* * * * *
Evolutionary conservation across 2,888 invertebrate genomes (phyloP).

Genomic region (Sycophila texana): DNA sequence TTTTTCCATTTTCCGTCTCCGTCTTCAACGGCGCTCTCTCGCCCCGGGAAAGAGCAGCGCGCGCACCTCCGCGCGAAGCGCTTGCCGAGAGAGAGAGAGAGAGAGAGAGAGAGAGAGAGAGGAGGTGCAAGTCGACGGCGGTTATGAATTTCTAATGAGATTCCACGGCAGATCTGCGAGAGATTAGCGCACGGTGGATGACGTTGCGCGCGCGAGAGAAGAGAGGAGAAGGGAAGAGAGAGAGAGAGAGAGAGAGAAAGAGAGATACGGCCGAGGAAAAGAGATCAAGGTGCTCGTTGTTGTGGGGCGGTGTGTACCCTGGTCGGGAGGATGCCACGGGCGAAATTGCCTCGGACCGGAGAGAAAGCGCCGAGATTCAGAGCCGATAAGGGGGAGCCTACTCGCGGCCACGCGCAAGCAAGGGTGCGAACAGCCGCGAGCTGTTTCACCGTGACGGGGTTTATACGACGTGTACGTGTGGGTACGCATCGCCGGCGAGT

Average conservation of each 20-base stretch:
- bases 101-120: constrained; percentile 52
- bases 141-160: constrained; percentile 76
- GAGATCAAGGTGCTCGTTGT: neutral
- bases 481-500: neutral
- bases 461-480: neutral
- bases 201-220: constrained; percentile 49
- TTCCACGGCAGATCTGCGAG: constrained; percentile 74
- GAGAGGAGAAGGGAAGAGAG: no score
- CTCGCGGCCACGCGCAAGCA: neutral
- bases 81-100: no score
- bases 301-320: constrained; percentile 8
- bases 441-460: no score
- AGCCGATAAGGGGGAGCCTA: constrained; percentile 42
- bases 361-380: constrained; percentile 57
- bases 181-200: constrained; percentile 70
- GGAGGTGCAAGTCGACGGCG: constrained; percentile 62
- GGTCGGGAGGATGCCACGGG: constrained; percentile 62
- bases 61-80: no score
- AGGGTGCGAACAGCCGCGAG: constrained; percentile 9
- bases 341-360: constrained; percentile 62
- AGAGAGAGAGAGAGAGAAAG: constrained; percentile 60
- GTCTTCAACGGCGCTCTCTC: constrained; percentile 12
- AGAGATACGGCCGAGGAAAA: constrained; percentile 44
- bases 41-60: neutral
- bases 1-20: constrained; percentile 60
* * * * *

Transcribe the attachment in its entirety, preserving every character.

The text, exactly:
Evolutionary conservation across 2,888 invertebrate genomes (phyloP).

Genomic region (Sycophila texana): DNA sequence TTTTTCCATTTTCCGTCTCCGTCTTCAACGGCGCTCTCTCGCCCCGGGAAAGAGCAGCGCGCGCACCTCCGCGCGAAGCGCTTGCCGAGAGAGAGAGAGAGAGAGAGAGAGAGAGAGAGAGGAGGTGCAAGTCGACGGCGGTTATGAATTTCTAATGAGATTCCACGGCAGATCTGCGAGAGATTAGCGCACGGTGGATGACGTTGCGCGCGCGAGAGAAGAGAGGAGAAGGGAAGAGAGAGAGAGAGAGAGAGAGAAAGAGAGATACGGCCGAGGAAAAGAGATCAAGGTGCTCGTTGTTGTGGGGCGGTGTGTACCCTGGTCGGGAGGATGCCACGGGCGAAATTGCCTCGGACCGGAGAGAAAGCGCCGAGATTCAGAGCCGATAAGGGGGAGCCTACTCGCGGCCACGCGCAAGCAAGGGTGCGAACAGCCGCGAGCTGTTTCACCGTGACGGGGTTTATACGACGTGTACGTGTGGGTACGCATCGCCGGCGAGT

Average conservation of each 20-base stretch:
- bases 101-120: constrained; percentile 52
- bases 141-160: constrained; percentile 76
- GAGATCAAGGTGCTCGTTGT: neutral
- bases 481-500: neutral
- bases 461-480: neutral
- bases 201-220: constrained; percentile 49
- TTCCACGGCAGATCTGCGAG: constrained; percentile 74
- GAGAGGAGAAGGGAAGAGAG: no score
- CTCGCGGCCACGCGCAAGCA: neutral
- bases 81-100: no score
- bases 301-320: constrained; percentile 8
- bases 441-460: no score
- AGCCGATAAGGGGGAGCCTA: constrained; percentile 42
- bases 361-380: constrained; percentile 57
- bases 181-200: constrained; percentile 70
- GGAGGTGCAAGTCGACGGCG: constrained; percentile 62
- GGTCGGGAGGATGCCACGGG: constrained; percentile 62
- bases 61-80: no score
- AGGGTGCGAACAGCCGCGAG: constrained; percentile 9
- bases 341-360: constrained; percentile 62
- AGAGAGAGAGAGAGAGAAAG: constrained; percentile 60
- GTCTTCAACGGCGCTCTCTC: constrained; percentile 12
- AGAGATACGGCCGAGGAAAA: constrained; percentile 44
- bases 41-60: neutral
- bases 1-20: constrained; percentile 60